2. Storybirds – Short, visual stories that you make with family and friends to read, share, and print.

3. ZooBurst – A digital storytelling tool that lets anyone easily create his or her own 3D pop-up books.

4. Pics4Learning – A website with thousands of copyright-friendly photos to use in your lessons.

5. Moglue – Interactive eBooks for iOS and Android.

Hopefully you can use some of these in your classroom, too. I love incorporating technology whenever I can. I’m always looking for new websites and apps that will increase student engagement and performance.

What is your favorite new website? Please share!!

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Back To School I Go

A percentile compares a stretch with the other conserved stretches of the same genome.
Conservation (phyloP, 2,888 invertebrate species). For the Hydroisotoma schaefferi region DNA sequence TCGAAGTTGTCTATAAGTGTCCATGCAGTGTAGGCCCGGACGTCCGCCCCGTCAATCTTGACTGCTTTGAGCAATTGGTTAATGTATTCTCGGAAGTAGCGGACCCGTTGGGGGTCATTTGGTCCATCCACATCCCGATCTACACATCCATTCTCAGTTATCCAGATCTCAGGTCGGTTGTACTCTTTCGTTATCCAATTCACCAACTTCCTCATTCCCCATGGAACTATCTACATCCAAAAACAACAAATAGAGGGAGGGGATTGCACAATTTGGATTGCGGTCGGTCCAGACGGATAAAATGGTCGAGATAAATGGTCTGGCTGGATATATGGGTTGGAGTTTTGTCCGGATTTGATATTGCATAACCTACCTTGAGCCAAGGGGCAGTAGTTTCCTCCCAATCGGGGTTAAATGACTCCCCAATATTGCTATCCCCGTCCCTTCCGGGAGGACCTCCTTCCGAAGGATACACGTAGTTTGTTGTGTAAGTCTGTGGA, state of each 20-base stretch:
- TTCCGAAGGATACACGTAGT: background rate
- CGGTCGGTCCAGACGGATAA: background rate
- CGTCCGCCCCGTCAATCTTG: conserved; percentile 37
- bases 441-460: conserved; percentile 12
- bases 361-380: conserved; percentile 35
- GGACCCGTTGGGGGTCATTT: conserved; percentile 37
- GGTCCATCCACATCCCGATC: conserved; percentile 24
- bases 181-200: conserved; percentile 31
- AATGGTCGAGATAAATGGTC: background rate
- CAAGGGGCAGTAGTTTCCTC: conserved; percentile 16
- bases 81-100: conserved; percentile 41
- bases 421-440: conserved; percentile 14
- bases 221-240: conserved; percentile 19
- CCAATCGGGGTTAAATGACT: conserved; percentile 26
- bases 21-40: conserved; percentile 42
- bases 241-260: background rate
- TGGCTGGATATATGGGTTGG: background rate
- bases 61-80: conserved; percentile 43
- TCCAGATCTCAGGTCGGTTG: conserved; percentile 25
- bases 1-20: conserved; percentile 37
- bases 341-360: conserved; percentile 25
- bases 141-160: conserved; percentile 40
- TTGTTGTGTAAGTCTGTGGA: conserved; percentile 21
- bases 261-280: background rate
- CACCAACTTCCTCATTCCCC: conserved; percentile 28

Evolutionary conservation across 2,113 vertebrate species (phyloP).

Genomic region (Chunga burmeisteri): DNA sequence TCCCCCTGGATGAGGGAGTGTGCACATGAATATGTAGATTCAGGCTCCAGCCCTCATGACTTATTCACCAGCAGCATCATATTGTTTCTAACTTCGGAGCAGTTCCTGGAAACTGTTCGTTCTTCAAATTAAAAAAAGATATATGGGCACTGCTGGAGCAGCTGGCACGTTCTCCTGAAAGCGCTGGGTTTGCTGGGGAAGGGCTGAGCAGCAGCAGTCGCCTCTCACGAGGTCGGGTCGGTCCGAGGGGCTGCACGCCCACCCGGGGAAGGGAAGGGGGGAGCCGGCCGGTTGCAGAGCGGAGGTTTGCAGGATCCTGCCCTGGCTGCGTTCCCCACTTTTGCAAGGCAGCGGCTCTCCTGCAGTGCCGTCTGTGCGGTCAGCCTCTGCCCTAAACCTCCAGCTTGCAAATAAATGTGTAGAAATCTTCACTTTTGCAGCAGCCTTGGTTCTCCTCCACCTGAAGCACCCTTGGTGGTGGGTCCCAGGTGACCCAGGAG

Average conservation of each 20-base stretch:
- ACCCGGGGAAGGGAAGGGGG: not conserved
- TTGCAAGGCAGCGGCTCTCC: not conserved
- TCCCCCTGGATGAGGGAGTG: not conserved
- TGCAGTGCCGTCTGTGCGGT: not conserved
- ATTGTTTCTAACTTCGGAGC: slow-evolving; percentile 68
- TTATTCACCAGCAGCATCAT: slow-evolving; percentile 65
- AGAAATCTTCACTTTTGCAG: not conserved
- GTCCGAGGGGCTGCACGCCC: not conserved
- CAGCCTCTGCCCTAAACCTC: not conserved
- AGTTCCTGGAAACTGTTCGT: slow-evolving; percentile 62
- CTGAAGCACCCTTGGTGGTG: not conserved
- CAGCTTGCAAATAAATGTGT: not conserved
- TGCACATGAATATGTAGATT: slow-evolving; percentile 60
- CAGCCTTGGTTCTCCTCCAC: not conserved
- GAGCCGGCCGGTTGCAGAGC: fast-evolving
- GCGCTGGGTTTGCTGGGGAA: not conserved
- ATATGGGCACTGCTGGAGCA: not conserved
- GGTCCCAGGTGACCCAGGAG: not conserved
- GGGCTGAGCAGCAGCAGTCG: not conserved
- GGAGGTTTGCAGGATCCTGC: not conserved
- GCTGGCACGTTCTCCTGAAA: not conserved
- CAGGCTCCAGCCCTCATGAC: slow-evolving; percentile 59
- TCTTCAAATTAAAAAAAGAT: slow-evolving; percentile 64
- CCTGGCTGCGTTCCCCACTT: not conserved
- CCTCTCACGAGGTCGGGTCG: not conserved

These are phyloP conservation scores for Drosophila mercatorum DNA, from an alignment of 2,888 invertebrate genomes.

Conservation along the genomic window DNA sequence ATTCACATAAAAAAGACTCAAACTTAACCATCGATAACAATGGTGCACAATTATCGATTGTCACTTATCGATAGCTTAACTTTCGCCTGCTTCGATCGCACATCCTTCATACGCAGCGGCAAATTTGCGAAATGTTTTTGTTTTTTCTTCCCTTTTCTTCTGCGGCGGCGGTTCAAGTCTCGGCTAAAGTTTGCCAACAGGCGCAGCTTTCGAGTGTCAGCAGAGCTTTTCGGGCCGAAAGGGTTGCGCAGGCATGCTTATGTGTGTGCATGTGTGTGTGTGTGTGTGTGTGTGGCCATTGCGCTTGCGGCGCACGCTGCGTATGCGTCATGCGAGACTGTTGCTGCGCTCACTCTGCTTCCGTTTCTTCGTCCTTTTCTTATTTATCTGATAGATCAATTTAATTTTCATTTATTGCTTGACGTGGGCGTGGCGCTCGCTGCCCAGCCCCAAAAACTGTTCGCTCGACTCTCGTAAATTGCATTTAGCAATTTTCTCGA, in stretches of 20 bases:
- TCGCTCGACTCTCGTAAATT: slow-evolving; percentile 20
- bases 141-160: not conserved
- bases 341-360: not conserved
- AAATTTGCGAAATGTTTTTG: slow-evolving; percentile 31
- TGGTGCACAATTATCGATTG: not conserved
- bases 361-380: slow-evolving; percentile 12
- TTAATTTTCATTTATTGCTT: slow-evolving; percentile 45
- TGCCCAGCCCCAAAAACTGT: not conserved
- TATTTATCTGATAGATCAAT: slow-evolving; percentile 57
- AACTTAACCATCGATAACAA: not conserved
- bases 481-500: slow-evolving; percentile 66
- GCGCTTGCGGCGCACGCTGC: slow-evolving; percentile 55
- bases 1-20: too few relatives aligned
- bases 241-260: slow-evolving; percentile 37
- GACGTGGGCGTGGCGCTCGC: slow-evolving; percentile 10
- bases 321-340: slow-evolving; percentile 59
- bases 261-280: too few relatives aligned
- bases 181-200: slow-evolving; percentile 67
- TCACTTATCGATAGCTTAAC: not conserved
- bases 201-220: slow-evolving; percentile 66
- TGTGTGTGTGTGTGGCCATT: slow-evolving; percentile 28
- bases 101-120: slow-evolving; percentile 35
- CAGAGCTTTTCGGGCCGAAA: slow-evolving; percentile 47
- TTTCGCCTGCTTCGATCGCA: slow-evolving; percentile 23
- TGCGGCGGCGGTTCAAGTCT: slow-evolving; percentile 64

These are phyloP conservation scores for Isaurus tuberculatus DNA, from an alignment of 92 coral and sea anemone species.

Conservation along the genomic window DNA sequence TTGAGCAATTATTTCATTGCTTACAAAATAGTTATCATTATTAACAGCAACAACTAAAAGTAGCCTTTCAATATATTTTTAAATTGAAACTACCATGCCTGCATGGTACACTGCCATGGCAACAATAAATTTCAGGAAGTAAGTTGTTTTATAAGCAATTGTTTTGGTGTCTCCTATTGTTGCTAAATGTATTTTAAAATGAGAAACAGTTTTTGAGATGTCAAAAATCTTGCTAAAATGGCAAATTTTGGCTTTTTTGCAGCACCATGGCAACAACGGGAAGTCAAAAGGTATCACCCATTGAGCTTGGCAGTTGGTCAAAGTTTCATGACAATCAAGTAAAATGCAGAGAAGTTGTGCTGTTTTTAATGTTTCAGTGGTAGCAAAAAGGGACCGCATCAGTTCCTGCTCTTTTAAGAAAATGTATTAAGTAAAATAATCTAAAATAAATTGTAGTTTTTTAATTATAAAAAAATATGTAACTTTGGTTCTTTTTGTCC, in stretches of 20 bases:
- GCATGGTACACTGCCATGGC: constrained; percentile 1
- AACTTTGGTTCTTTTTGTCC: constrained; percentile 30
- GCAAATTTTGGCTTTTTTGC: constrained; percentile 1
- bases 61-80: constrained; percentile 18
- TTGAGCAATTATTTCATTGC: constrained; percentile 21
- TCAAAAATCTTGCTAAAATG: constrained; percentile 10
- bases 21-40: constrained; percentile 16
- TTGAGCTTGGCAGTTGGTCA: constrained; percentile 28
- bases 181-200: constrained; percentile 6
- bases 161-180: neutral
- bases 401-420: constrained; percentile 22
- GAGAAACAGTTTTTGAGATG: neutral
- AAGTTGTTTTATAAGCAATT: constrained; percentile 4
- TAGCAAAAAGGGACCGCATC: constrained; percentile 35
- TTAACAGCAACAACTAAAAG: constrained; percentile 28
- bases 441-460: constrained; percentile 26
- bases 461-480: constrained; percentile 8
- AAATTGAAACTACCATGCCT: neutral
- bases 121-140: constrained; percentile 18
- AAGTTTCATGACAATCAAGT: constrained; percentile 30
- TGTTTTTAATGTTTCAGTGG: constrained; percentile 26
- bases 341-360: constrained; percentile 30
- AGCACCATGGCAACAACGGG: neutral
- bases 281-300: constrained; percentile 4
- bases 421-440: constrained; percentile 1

Tomorrow I go back to work after a nice summer break. I always wish I had “just ONE more week,” but I’m also sort of secretly excited. The beginning of the year is always full of anxiety, hope, excitement, nervousness, panic…did I miss any? 😉

I’m almost ready for my classroom reveal. This week is only for teachers, and we have some time to finish up our rooms before “Back to School Night,” so I spent my last few days of summer away from my classroom.

I will be posting pictures soon. Hint: I’ve incorporated my black, blue, and zebra “theme.” I’m not really a theme person, so I decided to stay simple. 😉

For all of you that go back to work tomorrow, may the force be with you!! And for those that are already teaching your hearts out, we are right behind ya! 🙂

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The Safe Place

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The Safe Place is just that…safe. Safe from people being bothersome. Safe from people talking. Safe from harm.